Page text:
# Guillaume De l'Hôpital 1661 - 1704 8.7 day 1 L’Hôpital’s Rule Actually, L’Hôpital’s Rule was developed by his teacher Johann Bernoulli. De l’Hôpital paid.

## Presentation on theme: "Guillaume De l'Hôpital 1661 - 1704 8.7 day 1 L’Hôpital’s Rule Actually, L’Hôpital’s Rule was developed by his teacher Johann Bernoulli. De l’Hôpital paid."— Presentation transcript:

Guillaume De l'Hôpital 1661 - 1704 8.7 day 1 L’Hôpital’s Rule Actually, L’Hôpital’s Rule was developed by his teacher Johann Bernoulli. De l’Hôpital paid Bernoulli for private lessons, and then published the first Calculus book based on those lessons. Greg Kelly, Hanford High School, Richland, Washington

Johann Bernoulli 1667 - 1748 8.7 day 1 L’Hôpital’s Rule

Zero divided by zero can not be evaluated, and is an example of indeterminate form. Consider: If we try to evaluate this by direct substitution, we get: In this case, we can evaluate this limit by factoring and canceling:

If we zoom in far enough, the curves will appear as straight lines. The limit is the ratio of the numerator over the denominator as x approaches 2.

As becomes:

As becomes:

L’Hôpital’s Rule: If is indeterminate, then:

We can confirm L’Hôpital’s rule by working backwards, and using the definition of derivative:

Example: If it’s no longer indeterminate, then STOP! If we try to continue with L’Hôpital’s rule: which is wrong, wrong, wrong!

On the other hand, you can apply L’Hôpital’s rule as many times as necessary as long as the fraction is still indeterminate: not (Rewritten in exponential form.) =

L’Hôpital’s rule can be used to evaluate other indeterminate forms besides. The following are also considered indeterminate: The first one,, can be evaluated just like. The others must be changed to fractions first.

This approaches We already know that but if we want to use L’Hôpital’s rule: = =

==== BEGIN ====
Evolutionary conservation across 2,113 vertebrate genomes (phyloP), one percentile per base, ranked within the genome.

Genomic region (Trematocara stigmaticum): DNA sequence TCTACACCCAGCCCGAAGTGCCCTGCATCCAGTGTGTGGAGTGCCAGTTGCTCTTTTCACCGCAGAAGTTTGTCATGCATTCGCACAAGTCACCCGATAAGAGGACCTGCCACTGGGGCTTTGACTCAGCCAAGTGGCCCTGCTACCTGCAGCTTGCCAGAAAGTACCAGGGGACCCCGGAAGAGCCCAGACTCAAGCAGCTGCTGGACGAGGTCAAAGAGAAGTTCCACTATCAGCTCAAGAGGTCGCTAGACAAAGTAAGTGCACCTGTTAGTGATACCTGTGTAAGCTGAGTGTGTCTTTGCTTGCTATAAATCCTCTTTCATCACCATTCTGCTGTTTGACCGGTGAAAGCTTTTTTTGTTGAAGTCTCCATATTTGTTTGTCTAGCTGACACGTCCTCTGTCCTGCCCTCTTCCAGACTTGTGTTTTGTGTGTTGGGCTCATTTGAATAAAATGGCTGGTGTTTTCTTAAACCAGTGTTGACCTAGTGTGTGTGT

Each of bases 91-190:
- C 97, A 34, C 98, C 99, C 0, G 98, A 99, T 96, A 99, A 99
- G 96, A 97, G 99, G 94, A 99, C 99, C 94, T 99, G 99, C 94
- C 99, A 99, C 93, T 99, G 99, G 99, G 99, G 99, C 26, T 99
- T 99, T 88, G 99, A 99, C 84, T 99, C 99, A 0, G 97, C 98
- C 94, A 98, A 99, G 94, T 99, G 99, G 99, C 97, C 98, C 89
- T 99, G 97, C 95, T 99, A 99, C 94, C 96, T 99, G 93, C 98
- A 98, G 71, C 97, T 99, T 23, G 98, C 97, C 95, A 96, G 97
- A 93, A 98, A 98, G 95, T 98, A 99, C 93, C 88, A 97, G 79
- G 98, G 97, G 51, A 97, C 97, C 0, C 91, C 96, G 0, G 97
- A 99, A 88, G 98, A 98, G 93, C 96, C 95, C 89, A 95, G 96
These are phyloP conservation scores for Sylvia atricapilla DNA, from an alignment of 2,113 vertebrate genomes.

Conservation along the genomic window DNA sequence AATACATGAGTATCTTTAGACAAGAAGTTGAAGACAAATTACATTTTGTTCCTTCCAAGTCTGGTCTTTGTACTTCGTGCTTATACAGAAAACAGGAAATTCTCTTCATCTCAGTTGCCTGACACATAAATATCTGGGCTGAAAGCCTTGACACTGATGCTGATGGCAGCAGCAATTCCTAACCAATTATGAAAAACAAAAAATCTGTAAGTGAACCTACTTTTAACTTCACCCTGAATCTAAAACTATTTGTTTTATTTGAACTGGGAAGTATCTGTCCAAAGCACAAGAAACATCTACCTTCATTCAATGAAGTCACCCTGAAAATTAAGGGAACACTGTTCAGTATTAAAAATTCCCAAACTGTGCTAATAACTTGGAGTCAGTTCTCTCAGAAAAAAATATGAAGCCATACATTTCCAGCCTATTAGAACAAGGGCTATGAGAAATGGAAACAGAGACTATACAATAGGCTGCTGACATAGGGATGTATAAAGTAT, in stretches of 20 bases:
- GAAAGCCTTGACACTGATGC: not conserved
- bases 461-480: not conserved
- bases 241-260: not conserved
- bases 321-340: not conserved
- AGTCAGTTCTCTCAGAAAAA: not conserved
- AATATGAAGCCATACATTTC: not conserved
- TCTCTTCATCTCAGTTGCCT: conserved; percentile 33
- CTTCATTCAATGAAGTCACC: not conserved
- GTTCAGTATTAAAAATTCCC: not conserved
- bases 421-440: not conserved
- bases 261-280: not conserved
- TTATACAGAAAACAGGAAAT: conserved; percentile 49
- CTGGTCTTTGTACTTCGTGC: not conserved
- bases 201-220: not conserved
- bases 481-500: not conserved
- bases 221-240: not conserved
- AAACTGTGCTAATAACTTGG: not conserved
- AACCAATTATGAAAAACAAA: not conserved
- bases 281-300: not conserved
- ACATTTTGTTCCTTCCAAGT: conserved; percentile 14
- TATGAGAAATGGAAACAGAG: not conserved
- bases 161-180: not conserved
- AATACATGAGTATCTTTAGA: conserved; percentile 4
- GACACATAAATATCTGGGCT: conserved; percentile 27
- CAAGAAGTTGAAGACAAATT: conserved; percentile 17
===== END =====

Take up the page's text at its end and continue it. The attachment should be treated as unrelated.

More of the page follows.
If we find a common denominator and subtract, we get: Now it is in the form This is indeterminate form L’Hôpital’s rule applied once. Fractions cleared. Still = = =

L’Hôpital again. = = =

Indeterminate Forms: Evaluating these forms requires a mathematical trick to change the expression into a fraction. When we take the log of an exponential function, the exponent can be moved out front. We can then write the expression as a fraction, which allows us to use L’Hôpital’s rule. We can take the log of the function as long as we exponentiate at the same time. Then move the limit notation outside of the log.

Indeterminate Forms: L’Hôpital applied Example: = = = = = =

8.7 Notes – Part 2: Identifying Indeterminate Forms Brooklyn Bridge, New York City Greg Kelly, Hanford High School, Richland, WashingtonPhoto by Vickie Kelly, 2008

What makes an expression indeterminate? Consider: We can hold one part of the expression constant: There are conflicting trends here. The actual limit will depend on the rates at which the numerator and denominator approach infinity, so we say that an expression in this form is indeterminate.

Let’s look at another one: Consider: We can hold one part of the expression constant: Once again, we have conflicting trends, so this form is indeterminate.

Finally, here is an expression that looks like it might be indeterminate : Consider: We can hold one part of the expression constant: The limit is zero any way you look at it, so the expression is not indeterminate.

Here is the standard list of indeterminate forms: There are other indeterminate forms using complex numbers, but those are beyond the scope of this class. 

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